If fuel economy is the most pressing concern when shopping for a luxury sedan, then it only makes sense to consider the Acura ILX Hybrid edition. The Acura ILX Hybrid is the very first gasoline / electric vehicle to be offered by the premium automaker, and it comes with a 1.5-liter, four-cylinder engine that is paired with a single electric motor. Essentially the same Integrated Motor Assist system that is offered in the Honda Civic Hybrid, when installed in the ILX's slightly heavier platform it returns gas mileage of 39-mpg city and 38-mpg highway. A continuously-variable automatic transmission is standard with the ILX Hybrid.
Acura calls its trim levels 'Packages,' with the base version of the car featuring no particular package name - just a list of equipment that includes a sunroof, keyless entry and ignition, dual automatic climate control, power windows and door locks, Bluetooth connectivity, a CD player, USB audio input (and an iPod interface), and a leather-wrapped steering wheel. The Acura ILX Hybrid base model is very similarly turned out.
Moving up to the Premium package adds HID headlights, heated leather seats (with power adjustments for the driver), 17-inch rims to replace the base model's 16-inch wheels, a louder stereo system, a quieter interior, and a different rearview camera than is found with the most affordable ILX model. The Technology package further adds a navigation system, the ability to store digital music files on a hard drive, and surround sound.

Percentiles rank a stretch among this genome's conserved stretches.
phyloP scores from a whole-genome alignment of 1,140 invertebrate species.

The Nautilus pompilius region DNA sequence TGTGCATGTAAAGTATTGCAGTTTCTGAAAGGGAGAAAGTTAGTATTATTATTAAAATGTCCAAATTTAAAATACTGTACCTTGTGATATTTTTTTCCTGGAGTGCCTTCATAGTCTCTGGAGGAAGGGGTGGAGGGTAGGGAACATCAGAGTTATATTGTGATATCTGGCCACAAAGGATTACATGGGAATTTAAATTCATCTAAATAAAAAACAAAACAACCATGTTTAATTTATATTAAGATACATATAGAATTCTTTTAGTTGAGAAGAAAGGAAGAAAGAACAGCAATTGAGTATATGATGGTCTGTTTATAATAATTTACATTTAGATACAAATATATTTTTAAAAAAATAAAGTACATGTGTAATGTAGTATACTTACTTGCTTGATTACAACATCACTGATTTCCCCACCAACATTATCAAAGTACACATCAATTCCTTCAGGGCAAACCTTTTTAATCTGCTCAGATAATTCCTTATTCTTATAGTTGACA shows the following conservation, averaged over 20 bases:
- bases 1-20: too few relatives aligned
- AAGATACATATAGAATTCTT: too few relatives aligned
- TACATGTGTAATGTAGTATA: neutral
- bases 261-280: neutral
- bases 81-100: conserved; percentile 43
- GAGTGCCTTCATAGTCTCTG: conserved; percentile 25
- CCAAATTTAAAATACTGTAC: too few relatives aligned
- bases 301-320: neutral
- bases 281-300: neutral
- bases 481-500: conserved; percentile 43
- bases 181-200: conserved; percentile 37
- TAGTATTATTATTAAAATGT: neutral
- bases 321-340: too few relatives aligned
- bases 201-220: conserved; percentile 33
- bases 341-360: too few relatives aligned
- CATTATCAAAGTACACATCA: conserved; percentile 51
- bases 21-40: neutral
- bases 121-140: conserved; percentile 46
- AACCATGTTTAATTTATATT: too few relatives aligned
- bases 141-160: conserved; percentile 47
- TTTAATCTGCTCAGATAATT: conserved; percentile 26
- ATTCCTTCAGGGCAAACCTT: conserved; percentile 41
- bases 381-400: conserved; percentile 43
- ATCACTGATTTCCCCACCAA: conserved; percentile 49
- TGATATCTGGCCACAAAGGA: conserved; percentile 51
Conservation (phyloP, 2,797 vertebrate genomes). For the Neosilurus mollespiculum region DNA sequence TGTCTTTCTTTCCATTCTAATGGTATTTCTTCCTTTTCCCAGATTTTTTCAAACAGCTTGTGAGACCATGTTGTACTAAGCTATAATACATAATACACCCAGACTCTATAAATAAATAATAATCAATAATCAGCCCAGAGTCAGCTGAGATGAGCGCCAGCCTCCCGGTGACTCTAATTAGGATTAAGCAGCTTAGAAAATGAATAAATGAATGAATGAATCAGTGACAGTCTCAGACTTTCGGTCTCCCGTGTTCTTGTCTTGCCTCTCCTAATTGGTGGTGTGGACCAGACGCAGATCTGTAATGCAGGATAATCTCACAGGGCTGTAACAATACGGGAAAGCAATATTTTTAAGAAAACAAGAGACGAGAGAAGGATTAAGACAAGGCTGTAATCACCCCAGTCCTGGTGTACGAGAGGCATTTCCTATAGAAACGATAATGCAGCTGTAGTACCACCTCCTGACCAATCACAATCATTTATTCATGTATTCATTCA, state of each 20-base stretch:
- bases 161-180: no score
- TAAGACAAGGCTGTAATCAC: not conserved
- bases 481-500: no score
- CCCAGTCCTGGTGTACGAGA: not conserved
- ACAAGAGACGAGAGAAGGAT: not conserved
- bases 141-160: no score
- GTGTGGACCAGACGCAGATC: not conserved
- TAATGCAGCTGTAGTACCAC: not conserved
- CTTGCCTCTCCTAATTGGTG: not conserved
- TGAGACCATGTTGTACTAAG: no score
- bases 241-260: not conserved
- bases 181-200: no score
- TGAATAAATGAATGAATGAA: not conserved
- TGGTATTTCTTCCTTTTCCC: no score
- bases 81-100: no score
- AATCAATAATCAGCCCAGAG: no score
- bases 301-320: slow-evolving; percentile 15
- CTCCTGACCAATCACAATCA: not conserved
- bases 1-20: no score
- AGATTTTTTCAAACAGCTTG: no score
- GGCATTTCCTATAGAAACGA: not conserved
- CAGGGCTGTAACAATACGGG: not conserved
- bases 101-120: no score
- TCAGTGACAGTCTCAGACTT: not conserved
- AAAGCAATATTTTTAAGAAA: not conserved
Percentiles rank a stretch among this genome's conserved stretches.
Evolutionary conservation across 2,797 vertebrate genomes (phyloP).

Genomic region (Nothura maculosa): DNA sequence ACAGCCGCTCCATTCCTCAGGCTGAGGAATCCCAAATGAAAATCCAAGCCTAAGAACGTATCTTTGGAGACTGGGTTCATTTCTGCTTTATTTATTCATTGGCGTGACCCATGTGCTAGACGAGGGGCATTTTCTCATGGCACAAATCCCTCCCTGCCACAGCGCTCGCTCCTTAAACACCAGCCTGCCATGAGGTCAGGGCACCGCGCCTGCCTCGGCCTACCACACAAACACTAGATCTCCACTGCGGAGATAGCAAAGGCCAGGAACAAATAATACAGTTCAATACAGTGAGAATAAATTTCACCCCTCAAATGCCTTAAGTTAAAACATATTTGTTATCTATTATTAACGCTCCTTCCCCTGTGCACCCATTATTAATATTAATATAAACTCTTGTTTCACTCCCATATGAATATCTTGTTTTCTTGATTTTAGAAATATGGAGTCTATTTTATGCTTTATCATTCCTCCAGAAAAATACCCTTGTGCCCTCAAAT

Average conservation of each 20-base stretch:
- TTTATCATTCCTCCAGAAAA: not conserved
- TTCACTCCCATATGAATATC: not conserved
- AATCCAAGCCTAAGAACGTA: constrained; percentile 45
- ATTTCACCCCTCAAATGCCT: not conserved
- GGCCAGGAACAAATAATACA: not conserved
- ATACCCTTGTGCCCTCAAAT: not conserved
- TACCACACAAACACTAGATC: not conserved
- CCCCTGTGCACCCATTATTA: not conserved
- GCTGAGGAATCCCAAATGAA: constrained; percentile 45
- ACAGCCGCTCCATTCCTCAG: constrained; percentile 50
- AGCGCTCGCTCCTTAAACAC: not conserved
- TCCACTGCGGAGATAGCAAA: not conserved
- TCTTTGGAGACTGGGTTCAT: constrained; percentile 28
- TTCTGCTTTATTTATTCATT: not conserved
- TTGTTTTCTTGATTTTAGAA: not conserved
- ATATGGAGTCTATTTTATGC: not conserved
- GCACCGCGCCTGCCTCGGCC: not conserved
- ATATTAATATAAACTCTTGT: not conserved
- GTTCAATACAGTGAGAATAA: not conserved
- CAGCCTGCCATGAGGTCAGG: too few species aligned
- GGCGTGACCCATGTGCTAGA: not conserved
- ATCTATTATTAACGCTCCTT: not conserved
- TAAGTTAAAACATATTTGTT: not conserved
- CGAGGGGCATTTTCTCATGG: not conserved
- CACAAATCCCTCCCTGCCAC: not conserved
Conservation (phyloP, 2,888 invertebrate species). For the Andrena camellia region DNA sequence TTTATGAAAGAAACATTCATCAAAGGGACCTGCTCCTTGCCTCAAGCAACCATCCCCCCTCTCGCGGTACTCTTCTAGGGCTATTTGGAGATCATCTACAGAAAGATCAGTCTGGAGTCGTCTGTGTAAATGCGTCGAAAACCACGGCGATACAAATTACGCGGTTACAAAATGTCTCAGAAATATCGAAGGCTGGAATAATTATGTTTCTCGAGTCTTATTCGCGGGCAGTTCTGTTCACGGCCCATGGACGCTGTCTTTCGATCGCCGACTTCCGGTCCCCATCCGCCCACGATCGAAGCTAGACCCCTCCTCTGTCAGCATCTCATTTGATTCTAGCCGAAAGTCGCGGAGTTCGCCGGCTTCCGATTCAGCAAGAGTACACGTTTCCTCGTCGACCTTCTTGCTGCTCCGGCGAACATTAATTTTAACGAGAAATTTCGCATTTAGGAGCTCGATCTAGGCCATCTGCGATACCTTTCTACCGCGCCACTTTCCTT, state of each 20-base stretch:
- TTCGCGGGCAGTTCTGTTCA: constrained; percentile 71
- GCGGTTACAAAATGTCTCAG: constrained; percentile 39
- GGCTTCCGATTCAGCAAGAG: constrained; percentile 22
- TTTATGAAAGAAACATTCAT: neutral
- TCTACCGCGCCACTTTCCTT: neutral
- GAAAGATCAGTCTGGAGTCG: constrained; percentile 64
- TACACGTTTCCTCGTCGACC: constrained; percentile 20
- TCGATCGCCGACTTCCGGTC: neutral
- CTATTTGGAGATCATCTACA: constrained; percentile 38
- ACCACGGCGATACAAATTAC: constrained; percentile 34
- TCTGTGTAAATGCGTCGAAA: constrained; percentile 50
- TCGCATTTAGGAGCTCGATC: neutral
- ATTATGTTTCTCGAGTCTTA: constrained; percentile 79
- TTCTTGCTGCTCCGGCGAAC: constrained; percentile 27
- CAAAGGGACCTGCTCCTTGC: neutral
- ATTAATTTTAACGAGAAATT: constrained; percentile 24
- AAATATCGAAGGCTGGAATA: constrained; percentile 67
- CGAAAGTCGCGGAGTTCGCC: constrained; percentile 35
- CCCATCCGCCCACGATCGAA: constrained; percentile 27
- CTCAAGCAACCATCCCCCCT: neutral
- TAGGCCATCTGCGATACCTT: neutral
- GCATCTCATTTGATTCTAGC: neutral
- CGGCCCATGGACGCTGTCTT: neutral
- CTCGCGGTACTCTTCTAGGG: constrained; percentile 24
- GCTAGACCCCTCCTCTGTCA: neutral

Not all 'packages' (or trim levels) offered by the 2013 Acura ILX can be combined with all drivetrains. The most glaring example of this particular practice is the way the Acura ILX separates its performance model - the version featuring the 201 horsepower engine and six-speed manual transmission - from its uber-luxury model. The 2.4-liter motor can be ordered in Premium package trim, but it is not possible to purchase the fastest version of the car with the Technology package installed. This means that if buyers require surround sound audio or a navigation system they must restrict themselves to either the Hybrid or the 2.0-liter drivetrains.
The 2013 Acura ILX is outfitted with all of the modern safety equipment that premium sedan buyers have come to expect. The Acura ILX is loaded with seat-mounted side airbags for front passengers, dual forward airbags, and side curtain airbags that deploy along the entire length of either side of the cabin. Electronic stability control is also present and accounted for, as are traction control, anti-lock brakes, electronic brake distribution, and brake assist. On top of this, a standard tire pressure monitoring system keeps an eye on each wheel to make sure that any air leaks are detected before they become catastrophic.
The 2013 Acura ILX is in the unique position of taking on a domestic rival as its most direction competition. The Buick Verano is in many ways similar to the Acura ILX, and both are going after the same fuel and budget-conscious crowd that wants a higher level of equipment than what one might normally expect from a compact car. With its Hybrid model on the table, the Acura ILX is also looking to steal sales from the Lexus CT 200h, a vehicle which comes in hatchback form and which is priced slightly higher than the Acura option.